Thank for your response, it was my first idea, but the specifications given by the client contain this condition (the passage of all the system inside the oven),
the length of the oven is 10 meters it's to hard to find a temperature sensor by this length.
 

LesJones

Joined Jan 8, 2017
2,840
Surround it with a water jacket with a vent to the outside for steam to escape. That would limit the temperature to 100 degrees C. provided all the water did not boil off.

Les.
 

jpanhalt

Joined Jan 18, 2008
10,963
Put it in an insulated, battery powered refrigerator.

1) You mention 300°C. Is that the temperature of the oven?
2) What is the source of the heat? For example, IR radiant or hot air?
3) Is air circulating in the oven?
4) How long is the exposure?
5) If the oven is at 300°C, temperature is constant, and travel time is constant, why does your client need to "monitor" the temperature? There are very inexpensive indicators that show whether a particular temperature is reached.
 

Thread Starter

Mohamedimad

Joined Dec 22, 2020
15
Put it in an insulated, battery powered refrigerator.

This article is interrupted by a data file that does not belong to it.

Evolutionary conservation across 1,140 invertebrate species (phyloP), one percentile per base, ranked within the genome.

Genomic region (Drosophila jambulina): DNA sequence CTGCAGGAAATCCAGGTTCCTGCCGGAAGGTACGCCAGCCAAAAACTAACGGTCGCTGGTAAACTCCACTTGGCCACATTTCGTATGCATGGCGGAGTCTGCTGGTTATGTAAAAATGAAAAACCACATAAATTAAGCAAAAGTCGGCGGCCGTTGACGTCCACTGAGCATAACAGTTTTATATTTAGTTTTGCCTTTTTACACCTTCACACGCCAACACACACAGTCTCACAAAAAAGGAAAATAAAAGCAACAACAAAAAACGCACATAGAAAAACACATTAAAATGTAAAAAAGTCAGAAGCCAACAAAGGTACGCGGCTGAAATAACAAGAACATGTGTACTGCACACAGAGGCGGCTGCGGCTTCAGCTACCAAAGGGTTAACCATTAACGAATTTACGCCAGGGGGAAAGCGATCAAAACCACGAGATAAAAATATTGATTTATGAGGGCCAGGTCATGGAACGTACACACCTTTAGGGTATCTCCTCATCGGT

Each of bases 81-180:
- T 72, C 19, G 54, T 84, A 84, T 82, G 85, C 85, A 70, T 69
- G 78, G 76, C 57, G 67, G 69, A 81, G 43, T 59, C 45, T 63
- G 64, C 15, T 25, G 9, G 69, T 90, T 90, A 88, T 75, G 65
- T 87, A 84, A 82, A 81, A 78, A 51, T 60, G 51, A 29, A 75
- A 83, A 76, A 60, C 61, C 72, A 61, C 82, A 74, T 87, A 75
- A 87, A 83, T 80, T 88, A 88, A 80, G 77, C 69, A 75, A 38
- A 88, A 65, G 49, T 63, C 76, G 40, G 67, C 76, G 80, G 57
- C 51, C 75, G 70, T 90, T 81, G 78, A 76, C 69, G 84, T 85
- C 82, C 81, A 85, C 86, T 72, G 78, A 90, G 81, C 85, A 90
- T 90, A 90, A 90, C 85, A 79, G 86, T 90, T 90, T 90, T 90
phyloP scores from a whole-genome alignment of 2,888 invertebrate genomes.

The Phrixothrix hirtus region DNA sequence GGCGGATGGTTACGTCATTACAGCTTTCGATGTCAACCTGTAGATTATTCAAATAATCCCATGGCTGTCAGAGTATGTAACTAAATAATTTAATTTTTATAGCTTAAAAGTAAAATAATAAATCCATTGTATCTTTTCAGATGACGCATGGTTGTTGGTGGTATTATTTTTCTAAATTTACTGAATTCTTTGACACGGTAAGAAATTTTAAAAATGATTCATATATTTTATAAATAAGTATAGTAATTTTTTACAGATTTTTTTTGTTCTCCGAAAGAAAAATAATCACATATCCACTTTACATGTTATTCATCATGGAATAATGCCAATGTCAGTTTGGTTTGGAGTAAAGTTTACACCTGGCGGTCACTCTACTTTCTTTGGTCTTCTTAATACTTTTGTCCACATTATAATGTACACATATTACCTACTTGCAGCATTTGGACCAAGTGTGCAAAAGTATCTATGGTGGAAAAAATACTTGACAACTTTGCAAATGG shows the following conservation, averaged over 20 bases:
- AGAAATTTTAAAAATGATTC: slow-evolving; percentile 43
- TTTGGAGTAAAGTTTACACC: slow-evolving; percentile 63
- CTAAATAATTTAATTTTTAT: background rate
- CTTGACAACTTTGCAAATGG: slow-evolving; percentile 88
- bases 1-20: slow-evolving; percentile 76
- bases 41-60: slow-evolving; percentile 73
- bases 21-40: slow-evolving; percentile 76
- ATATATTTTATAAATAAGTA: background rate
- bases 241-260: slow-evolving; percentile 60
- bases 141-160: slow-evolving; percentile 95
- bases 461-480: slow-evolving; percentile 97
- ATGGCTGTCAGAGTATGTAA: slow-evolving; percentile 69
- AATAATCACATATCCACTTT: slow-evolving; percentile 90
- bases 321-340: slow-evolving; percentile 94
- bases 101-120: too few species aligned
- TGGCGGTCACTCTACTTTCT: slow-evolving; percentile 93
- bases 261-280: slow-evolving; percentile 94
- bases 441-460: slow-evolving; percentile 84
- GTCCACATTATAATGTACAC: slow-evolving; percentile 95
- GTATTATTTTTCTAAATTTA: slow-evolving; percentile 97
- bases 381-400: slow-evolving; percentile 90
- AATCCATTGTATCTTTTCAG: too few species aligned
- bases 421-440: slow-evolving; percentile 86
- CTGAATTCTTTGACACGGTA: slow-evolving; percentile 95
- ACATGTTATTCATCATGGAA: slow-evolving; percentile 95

1) You mention 300°C. Is that the temperature of the oven?
2) What is the source of the heat? For example, IR radiant or hot air?
3) Is air circulating in the oven?
4) How long is the exposure?
5) If the oven is at 300°C, temperature is constant, and travel time is constant, why does your client need to "monitor" the temperature? There are very inexpensive indicators that show whether a particular temperature is reached.
thank you su much for your response,
1) No 300 ° C is the peak value, the oven contains 10 chambers, the temperature is adjustable for each chamber and the highest value is 300 ° C.
2) the source of the heat is hot air
3) yes;
4) the exposue through the oven is 7min
5) 300° C is not a constant temperature (as i said in response number 1), my goal is not determine the oven temperature but the pieces send through the oven.
 

Darkstar

Joined Sep 3, 2010
177
Hi everyone;

I'm doing a reverse engineering for thermocouple system that works in specifique condition (temperature=300°C), knowing that the originaly systeme use the material below in the figure for covring the battery and the pcb.

View attachment 225599

I have already finished the electronique parts and the pcb and is wright.
My question is: what's kind of the green material is in the picture??
Or an equivalent material for isolate the battery and electronic part from the temperature ??